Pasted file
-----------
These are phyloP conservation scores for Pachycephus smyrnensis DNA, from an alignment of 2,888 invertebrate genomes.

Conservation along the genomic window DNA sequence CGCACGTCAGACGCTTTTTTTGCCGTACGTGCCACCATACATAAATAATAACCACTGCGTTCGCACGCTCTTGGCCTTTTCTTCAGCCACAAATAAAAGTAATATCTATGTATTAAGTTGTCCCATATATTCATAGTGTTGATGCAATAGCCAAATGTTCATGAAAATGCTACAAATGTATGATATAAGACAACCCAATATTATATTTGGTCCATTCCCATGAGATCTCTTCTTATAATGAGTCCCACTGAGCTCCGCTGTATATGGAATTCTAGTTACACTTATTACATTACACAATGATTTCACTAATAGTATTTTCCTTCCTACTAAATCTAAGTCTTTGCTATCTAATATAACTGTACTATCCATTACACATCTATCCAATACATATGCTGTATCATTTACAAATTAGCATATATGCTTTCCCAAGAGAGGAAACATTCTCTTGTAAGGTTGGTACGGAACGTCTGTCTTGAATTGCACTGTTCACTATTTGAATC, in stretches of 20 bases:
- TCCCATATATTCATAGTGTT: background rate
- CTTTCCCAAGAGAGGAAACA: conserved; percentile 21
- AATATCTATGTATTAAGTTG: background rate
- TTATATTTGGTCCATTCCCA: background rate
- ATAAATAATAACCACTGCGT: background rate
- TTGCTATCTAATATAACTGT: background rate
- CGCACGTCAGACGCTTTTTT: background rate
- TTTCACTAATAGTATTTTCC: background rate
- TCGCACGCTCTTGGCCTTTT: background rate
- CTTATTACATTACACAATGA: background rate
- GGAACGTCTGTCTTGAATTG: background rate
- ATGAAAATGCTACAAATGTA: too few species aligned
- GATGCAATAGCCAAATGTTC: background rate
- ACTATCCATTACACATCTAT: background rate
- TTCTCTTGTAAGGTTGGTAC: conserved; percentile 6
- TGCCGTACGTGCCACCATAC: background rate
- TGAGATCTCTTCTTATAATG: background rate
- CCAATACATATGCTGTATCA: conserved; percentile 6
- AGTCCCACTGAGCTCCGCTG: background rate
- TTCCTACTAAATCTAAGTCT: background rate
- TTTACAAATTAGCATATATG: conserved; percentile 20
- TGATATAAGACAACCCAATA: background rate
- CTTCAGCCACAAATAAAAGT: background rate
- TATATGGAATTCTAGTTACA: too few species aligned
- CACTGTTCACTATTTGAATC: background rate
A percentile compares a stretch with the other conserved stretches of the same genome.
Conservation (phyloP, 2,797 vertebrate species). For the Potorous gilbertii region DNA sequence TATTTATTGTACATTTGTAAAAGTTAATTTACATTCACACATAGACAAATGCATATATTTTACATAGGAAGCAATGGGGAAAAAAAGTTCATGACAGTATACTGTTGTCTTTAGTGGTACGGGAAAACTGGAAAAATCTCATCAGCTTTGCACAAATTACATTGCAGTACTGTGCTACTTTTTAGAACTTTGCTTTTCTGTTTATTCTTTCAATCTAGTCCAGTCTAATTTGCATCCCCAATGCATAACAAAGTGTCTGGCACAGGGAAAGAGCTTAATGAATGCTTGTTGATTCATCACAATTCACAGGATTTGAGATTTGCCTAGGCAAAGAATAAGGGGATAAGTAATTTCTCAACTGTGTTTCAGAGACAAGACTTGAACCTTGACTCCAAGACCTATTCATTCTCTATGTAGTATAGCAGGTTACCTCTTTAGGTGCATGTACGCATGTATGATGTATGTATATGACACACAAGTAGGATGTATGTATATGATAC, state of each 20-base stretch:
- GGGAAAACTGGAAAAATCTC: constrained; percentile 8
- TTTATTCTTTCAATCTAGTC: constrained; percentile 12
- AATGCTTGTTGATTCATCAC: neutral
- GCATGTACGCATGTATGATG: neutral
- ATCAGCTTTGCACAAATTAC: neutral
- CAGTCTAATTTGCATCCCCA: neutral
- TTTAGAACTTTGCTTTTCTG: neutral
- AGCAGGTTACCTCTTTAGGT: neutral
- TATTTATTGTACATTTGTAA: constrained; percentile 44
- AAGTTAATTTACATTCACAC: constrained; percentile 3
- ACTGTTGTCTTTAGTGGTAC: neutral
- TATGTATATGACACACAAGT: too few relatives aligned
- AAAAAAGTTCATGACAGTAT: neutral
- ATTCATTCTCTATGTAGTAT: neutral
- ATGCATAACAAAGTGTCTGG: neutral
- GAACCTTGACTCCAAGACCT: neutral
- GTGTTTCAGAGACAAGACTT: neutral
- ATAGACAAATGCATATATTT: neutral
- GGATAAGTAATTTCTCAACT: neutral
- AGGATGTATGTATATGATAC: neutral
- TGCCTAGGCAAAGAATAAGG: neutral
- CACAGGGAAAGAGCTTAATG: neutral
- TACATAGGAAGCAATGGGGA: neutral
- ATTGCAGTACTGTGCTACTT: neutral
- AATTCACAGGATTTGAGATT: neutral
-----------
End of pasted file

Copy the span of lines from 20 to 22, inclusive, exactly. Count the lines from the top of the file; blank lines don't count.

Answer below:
- CCAATACATATGCTGTATCA: conserved; percentile 6
- AGTCCCACTGAGCTCCGCTG: background rate
- TTCCTACTAAATCTAAGTCT: background rate